When life hands you lemons, make lemonade. God doesn’t give us anything
we can’t handle. When the going gets tough, the tough get going. Get back
on the horse that threw you. Inside every cloud there’s a silver
These familiar sayings have given solace and strength to many who
find themselves enduring truly bleak moments in their lives at one time or
another. Indeed, oftentimes a squeeze on the shoulder or warm smile from a
stranger can work miracles for someone who is feeling down in the
But sayings like these are simple at best and insulting at worst
for parents who have experienced the worst nightmare – the death of a child. How
can they continue to be effective parents, stay a part of a community, make a
meal or even get dressed day after day? And when the death of that same child
isn’t merely a death but, instead, a brutal murder, can anyone fault the living
father and mother who might take to their beds for however long they choose?
parents of Yakov “Koby” Mandell and his best friend Yosef Ish-Ran were put to
the unfathomable test when both boys were slain by terrorists in May 2001, while
hiking in the hills near their home in pastoral Tekoa.
As the years
passed, Sherri and Seth Mandell took their sorrow and, in a myriad of ways,
endeavored to give solace and hope to others who have lost a loved one to
terrorism. They embraced a worldview that states that the Jewish response
to suffering is to live fuller and more engaged lives. And, so they established
the Koby Mandell Foundation, which carries on Koby’s name by creating and
running programs that directly address the trauma of loss and help survivors
overcome the isolation that keeps them from returning to life.
to keep Koby’s remarkable spirit alive in the world,” Seth asserted without
Soon after, Camp Koby Sleepaway Camp, a series of
10-day overnight summer camps, opened, offering a healing opportunity to
children who had lost either a parent or sibling to terror. In 2003, Sherri’s
poignant memoir was published, called Blessings of a Broken Heart. In 2004, it
won an award from the National Jewish Book Council and was recently made into a
play. And for almost five years, Israeli-American comedian Avi Liberman has been
hosting a twice-a-year celebration called Comedy for Koby, the proceeds of which
go toward helping the families of terror victims.
The Kilometers for Koby
Young Professionals Hike, an event similar to Comedy for Koby, was created to
raise funds for Camp Koby. The hike, set to take place during Succot on October
3-4 , will see Sherri, Seth, Liberman and “Friendly Planet” tour guide Alan
Rabinowitz leading a two-day hike through the Galilee.
When asked why
they are sponsoring this event, Sherri and Seth answered, “We’ve done the hike
twice with friends and discovered that it is just a great place to really open
up and have deeper, less inhibited conversations. Naturally, we thought,
‘Wouldn’t this be a great way for like-minded people to meet each other and open
up, all in the name of fun?”
“It is very healing to be in nature and people
naturally bond. Somebody on the last hike said this would be a great opportunity
for ‘good people’ to meet each other because it’s so natural, whether talking or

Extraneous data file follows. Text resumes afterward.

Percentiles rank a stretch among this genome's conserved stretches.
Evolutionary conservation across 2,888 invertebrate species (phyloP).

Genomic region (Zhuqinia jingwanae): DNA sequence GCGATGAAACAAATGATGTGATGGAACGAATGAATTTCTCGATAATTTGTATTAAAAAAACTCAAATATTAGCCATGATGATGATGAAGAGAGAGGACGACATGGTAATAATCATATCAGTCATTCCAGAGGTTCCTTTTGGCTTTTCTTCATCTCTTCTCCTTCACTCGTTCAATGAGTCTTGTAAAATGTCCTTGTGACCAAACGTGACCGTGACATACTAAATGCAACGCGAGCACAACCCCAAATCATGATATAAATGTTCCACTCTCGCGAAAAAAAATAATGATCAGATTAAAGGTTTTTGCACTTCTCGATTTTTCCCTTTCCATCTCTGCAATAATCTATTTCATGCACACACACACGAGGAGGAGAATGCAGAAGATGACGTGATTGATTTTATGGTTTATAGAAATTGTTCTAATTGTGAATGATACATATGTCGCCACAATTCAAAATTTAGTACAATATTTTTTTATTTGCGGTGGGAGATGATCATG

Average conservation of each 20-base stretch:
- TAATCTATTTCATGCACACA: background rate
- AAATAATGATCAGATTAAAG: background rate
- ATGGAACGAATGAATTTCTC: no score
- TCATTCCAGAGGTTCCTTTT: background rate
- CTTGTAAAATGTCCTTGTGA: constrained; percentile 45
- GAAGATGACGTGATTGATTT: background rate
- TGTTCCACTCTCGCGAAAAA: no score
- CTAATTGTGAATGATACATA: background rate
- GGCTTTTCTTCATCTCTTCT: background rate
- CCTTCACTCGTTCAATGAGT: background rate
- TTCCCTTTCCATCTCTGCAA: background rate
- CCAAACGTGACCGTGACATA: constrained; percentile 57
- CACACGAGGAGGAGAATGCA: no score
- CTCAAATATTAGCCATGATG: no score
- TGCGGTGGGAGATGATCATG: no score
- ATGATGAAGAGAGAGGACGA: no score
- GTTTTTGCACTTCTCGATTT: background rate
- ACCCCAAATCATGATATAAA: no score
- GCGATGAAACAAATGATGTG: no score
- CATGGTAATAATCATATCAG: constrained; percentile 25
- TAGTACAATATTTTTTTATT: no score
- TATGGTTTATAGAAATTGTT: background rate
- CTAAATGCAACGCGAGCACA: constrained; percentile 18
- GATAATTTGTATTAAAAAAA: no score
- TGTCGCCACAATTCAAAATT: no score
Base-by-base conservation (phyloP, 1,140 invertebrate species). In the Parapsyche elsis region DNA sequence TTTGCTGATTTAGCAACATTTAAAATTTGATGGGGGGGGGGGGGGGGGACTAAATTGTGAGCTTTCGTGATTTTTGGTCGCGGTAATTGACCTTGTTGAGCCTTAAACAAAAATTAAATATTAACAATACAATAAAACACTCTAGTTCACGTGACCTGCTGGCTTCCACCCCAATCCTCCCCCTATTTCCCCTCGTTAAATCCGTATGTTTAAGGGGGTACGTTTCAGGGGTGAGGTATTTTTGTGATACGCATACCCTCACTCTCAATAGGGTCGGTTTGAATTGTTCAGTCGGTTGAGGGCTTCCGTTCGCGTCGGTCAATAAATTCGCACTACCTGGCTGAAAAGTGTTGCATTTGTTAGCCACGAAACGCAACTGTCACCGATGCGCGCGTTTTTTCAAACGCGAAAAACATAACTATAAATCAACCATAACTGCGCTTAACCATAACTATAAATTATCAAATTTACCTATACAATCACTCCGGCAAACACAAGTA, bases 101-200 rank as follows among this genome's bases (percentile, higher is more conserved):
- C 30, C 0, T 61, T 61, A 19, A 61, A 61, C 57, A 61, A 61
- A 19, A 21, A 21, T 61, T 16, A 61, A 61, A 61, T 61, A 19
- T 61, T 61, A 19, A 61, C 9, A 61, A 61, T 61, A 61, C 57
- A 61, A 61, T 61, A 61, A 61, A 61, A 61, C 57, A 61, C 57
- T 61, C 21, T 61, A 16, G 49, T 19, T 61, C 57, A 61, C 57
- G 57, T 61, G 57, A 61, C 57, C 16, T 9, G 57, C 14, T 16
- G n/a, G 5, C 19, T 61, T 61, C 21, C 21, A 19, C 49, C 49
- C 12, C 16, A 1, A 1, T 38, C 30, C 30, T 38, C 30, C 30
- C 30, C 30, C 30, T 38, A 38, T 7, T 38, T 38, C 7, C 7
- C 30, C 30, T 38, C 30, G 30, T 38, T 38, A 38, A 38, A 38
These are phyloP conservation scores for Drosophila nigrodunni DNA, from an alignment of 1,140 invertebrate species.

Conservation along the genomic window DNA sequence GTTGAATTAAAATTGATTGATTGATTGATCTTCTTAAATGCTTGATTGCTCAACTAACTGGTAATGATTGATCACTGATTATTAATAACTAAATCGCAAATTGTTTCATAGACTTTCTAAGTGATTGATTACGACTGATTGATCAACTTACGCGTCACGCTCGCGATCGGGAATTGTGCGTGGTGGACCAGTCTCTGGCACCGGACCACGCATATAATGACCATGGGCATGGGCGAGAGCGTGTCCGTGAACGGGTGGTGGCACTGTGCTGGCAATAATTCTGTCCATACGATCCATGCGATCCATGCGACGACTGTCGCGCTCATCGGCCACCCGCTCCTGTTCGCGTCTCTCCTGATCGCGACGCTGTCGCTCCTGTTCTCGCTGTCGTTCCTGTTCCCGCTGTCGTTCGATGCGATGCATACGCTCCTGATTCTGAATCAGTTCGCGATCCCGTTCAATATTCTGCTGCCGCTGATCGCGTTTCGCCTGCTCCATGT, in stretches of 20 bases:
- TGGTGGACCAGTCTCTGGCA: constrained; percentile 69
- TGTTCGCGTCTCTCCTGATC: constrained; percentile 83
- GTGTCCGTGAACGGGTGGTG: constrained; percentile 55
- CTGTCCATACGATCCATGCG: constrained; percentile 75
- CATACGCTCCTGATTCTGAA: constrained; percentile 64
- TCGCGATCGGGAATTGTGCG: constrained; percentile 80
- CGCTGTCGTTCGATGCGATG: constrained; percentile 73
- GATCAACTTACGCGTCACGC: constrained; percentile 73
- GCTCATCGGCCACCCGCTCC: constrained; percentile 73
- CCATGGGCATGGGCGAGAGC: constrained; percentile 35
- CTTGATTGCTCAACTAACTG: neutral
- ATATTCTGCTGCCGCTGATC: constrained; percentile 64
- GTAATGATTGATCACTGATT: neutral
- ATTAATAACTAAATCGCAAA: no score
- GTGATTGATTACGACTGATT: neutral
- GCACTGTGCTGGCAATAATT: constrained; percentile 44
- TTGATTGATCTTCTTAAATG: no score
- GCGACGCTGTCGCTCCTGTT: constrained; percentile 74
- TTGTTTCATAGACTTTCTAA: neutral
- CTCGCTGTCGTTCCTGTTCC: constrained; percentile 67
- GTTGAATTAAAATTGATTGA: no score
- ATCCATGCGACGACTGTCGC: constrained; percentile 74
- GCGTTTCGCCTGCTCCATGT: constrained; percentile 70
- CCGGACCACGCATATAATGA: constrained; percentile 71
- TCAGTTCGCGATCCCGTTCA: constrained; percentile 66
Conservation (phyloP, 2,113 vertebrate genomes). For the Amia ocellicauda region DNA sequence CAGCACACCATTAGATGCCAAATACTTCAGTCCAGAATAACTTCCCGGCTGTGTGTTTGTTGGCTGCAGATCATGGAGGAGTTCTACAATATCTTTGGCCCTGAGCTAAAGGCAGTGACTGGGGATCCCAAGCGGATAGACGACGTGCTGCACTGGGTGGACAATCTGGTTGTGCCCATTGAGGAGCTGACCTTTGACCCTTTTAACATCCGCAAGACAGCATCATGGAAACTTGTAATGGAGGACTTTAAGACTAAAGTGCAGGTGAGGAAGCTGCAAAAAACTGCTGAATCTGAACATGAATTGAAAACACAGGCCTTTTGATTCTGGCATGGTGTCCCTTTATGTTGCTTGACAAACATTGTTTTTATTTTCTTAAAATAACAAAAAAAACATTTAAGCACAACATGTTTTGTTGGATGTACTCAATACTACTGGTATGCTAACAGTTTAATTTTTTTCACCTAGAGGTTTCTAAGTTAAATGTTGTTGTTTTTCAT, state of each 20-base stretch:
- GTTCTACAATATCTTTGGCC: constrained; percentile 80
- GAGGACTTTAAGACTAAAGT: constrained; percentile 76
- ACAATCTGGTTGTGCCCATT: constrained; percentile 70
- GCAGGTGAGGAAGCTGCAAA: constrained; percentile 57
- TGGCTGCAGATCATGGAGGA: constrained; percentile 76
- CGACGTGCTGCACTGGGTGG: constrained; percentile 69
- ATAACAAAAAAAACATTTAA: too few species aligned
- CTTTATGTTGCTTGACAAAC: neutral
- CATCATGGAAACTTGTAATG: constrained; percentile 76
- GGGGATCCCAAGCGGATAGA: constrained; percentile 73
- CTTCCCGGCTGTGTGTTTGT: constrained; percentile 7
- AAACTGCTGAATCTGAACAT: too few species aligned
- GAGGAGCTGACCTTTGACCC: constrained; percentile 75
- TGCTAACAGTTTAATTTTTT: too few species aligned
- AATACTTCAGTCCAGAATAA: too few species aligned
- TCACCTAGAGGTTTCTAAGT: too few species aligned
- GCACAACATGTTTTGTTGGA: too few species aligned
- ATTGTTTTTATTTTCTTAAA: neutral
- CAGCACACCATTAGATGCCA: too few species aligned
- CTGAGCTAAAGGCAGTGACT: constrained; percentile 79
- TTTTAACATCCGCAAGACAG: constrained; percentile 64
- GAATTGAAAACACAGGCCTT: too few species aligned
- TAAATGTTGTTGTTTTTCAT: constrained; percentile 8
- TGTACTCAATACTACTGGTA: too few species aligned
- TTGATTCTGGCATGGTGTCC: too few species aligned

not. In most of the hikes, there are 20-minute periods where no one says
anything, and it feels just like meditation,” they continued.
naturally bond and separate. There’s a natural intimacy that develops in
such an informal setting. Spontaneity makes for a great experience.”
addition to the hike, participants will be able to mingle during a barbecue
complete with locally made wines and award-winning beers, direct from the nearby
vineyards and microbrewery. Yehuda Katz from the celebrated band Reva L’Sheva
will lead songs and music during a kumzitz into the late hours of the night and
“Israel is so beautiful and this is a great way for good
people to enjoy themselves, reappreciate the land of Israel, and learn about it
with their feet and bodies.”
Both days of hiking will concentrate of
different parts of the Galilee and every leg of the trek guarantees magnificent
terrain and views. The second day will feature – after the morning hike – an
al-fresco “Feast in the Forest.” This will be the last “group meal” before
enjoying the final hike.
According to the committee members and tour
guide Rabinowitz, the itinerary is suited to all fitness levels.
trying to shy away from the notion of matchmaking through the foundation’s
programs, Sherri brought home the fact that doing events like the Kilometers for
Koby hike are not just to raise money for victims of terror, but also to honor
the memory of those who were killed in the attacks.
Towards the end of
the interview, she said, “We don’t want to push the ‘potential shidduch’ angle
of the hike but I’d have to be honest and say that it does occasionally cross my
mind; after all, I’m a mother. And I can’t help but thinking that even though
Koby never got married, wouldn’t it be incredible for shidduchim to come out of
this? That babies might be born who could, perhaps, be named after my son? Or
not named after him but that somehow, because of this hike, people will remember
a beautiful boy who loved the land and loved his family and whose memory will be
a blessing that continues year after year.”
To learn more the Koby Mandell
Foundation and register for events like the Kilometers for Koby hike, go to the website at www.kobymandell.org.